Incidence and characteristics of stillbirths before and during the Coronavirus 2019 pandemic

Document Type

Article (peer-reviewed)

Publication Date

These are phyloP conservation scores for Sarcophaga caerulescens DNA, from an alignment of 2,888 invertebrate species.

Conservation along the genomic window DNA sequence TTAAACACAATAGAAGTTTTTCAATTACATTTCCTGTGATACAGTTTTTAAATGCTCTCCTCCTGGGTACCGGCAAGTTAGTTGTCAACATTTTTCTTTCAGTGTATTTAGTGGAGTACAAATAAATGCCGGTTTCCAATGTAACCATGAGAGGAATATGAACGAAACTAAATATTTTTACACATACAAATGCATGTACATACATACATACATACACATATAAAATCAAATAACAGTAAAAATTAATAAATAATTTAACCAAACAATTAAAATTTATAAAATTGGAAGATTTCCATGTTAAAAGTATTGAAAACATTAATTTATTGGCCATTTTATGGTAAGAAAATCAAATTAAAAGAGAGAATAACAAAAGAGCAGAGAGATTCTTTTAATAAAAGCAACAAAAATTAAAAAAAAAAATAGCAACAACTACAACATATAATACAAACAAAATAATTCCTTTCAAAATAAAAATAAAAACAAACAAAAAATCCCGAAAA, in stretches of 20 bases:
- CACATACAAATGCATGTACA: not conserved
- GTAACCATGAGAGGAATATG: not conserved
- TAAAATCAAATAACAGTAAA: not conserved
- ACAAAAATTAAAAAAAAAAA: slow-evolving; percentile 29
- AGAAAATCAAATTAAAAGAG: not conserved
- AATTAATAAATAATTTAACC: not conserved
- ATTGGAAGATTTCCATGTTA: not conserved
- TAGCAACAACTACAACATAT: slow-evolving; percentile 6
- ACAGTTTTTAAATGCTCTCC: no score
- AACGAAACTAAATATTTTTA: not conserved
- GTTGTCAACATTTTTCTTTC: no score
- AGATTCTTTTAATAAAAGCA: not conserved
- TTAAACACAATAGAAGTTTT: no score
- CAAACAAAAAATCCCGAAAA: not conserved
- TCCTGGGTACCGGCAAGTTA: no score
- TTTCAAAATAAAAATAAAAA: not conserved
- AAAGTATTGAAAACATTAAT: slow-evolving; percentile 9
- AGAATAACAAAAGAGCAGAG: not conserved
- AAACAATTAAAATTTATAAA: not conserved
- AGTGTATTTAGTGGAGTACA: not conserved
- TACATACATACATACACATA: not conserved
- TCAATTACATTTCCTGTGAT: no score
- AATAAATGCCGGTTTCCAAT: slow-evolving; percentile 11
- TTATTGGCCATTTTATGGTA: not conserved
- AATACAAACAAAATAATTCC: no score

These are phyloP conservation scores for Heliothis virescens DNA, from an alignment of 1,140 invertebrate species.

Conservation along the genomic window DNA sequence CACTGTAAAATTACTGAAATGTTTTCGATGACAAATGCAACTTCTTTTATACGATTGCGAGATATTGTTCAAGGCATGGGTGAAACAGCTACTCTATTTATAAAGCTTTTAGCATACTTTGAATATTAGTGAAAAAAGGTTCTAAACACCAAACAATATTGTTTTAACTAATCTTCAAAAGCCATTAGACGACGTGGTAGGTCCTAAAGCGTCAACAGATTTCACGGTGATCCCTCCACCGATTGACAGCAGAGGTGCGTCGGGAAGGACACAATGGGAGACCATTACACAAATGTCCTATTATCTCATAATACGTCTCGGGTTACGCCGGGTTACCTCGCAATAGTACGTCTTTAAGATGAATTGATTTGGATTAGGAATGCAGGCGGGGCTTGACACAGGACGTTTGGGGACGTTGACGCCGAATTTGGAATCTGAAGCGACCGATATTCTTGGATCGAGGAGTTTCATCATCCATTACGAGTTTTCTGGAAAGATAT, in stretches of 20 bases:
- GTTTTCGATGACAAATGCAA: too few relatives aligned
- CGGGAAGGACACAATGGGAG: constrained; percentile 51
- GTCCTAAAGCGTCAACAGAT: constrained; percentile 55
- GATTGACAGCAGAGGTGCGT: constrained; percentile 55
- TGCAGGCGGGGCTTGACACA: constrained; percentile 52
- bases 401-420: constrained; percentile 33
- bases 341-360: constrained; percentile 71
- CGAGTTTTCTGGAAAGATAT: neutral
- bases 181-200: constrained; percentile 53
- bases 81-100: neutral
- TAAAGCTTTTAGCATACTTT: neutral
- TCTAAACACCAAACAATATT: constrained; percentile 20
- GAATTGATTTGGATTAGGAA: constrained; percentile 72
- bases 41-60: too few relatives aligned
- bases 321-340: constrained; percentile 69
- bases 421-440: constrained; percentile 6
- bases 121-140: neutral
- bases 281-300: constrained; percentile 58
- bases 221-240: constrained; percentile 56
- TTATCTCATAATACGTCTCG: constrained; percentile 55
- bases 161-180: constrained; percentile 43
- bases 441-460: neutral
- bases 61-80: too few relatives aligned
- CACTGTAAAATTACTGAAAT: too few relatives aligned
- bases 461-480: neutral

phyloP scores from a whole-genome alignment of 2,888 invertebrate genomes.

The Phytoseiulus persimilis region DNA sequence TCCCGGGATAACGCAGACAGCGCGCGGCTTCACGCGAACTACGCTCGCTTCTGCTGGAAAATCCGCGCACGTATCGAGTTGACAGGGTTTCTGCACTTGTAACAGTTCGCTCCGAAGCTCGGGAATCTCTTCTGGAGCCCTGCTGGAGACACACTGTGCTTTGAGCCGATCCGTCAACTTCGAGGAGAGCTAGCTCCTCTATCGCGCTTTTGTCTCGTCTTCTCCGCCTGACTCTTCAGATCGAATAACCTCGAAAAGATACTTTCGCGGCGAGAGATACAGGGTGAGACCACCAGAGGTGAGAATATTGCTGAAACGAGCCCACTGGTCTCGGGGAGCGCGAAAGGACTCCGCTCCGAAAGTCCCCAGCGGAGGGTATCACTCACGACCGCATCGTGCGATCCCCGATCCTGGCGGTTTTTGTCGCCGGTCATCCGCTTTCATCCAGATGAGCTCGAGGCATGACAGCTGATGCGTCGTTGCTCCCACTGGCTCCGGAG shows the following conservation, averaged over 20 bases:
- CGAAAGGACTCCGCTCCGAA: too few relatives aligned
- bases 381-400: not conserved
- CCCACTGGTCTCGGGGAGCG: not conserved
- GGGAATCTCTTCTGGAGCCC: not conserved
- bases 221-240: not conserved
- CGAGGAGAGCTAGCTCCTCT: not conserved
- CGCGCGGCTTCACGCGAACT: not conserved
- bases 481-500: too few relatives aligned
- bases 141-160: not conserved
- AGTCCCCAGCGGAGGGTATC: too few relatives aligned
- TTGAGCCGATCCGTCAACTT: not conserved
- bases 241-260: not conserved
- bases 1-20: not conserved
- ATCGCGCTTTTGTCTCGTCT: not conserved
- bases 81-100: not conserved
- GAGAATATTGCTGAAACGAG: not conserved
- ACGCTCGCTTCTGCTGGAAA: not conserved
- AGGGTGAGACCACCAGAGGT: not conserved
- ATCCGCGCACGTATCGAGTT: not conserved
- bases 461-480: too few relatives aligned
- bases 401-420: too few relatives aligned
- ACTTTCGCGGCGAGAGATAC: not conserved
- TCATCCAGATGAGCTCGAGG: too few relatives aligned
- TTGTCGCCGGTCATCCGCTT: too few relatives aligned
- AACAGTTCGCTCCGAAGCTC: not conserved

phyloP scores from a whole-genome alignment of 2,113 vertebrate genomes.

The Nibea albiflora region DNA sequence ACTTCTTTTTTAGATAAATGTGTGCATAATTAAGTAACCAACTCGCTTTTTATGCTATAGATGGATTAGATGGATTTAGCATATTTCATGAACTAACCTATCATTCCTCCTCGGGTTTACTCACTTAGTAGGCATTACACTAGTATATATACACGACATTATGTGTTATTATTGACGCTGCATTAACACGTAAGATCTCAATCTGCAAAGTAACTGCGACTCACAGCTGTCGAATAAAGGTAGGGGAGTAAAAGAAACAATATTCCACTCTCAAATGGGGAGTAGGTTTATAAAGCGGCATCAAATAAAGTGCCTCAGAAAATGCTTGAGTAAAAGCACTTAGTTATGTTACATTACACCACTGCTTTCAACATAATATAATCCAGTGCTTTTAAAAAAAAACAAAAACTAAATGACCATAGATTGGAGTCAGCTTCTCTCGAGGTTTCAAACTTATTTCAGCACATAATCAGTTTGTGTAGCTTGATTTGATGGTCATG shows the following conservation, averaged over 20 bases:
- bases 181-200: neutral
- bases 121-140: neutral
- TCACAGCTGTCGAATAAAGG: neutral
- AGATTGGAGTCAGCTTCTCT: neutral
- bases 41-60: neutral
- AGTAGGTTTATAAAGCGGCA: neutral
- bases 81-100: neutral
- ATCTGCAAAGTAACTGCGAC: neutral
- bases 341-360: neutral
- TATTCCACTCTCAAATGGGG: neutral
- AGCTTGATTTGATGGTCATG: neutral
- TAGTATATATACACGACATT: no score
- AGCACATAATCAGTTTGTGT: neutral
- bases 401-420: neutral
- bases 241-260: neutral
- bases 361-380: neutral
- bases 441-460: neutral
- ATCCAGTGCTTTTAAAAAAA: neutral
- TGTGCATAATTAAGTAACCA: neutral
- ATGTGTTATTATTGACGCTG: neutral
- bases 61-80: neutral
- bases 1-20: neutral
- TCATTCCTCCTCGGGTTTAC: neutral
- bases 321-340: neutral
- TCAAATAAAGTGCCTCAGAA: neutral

Objective: The aim of this study was to determine the incidence and characteristics of stillbirths during the initial wave of the Coronavirus 2019 (COVID-19) pandemic and whether or not this differed from the incidence and characteristics of stillbirths that occurred in the pre-pandemic period. Study design: This was a single-center retrospective cohort study of pregnant individuals who delivered stillbirths during two different time periods: March–September in 2017, 2018, and 2019 (pre-COVID-19 pandemic period) and March–September 2020 (COVID-19 pandemic period). Results: No difference in the rate of stillbirths was found between the two time periods. The women who experienced a stillbirth during the pre-pandemic period attended on average more prenatal visits than women who experienced a stillbirth during the pandemic period (p < .05). During the pandemic period, a higher proportion of stillbirths were suspected to be due to poorly controlled hypertension (p =.04). Conclusions: The incidence of stillbirth during the pandemic period was similar to that during the pre-pandemic period; however, there were more stillbirths that occurred due to poorly controlled hypertension, a potentially preventable cause of stillbirth, during the pandemic period when compared to those of the pre-pandemic period. While the impact of the disease process of COVID-19 on stillbirth remains uncertain, the change in the provision of prenatal care during the pandemic period may have had unintended consequences with respect to the prevention and management of hypertension and the risk of potentially preventable stillbirths.